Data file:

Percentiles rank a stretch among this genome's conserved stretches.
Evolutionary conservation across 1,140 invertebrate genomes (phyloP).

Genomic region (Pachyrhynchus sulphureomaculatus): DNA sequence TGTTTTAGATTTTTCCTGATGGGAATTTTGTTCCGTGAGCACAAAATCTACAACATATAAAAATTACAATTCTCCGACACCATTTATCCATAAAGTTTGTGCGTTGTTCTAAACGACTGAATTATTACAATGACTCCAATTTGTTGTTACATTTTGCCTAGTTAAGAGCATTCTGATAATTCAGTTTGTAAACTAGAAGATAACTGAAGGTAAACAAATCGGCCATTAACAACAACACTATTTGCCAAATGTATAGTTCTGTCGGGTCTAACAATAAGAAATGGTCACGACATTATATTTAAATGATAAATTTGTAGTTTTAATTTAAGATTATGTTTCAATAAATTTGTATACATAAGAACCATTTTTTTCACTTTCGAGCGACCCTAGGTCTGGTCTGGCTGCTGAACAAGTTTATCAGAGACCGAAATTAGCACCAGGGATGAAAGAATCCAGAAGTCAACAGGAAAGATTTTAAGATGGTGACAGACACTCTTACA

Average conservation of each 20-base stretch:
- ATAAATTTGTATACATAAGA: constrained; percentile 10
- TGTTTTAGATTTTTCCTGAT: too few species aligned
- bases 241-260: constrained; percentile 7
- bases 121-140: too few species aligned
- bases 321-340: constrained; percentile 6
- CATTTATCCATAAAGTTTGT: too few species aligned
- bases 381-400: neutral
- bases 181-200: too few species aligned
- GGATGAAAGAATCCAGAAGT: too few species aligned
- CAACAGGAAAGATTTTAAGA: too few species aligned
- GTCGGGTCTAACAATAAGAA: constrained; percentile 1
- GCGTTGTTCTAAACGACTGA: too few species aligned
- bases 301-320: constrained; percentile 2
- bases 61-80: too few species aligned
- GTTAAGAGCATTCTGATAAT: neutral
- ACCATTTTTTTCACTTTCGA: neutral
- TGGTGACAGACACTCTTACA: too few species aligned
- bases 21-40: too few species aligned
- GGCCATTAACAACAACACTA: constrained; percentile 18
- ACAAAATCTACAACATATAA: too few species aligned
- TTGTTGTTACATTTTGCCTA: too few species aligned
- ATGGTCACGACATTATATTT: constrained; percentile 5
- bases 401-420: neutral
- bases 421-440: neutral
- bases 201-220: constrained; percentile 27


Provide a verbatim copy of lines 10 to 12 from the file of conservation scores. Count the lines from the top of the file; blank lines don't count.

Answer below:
- CATTTATCCATAAAGTTTGT: too few species aligned
- bases 381-400: neutral
- bases 181-200: too few species aligned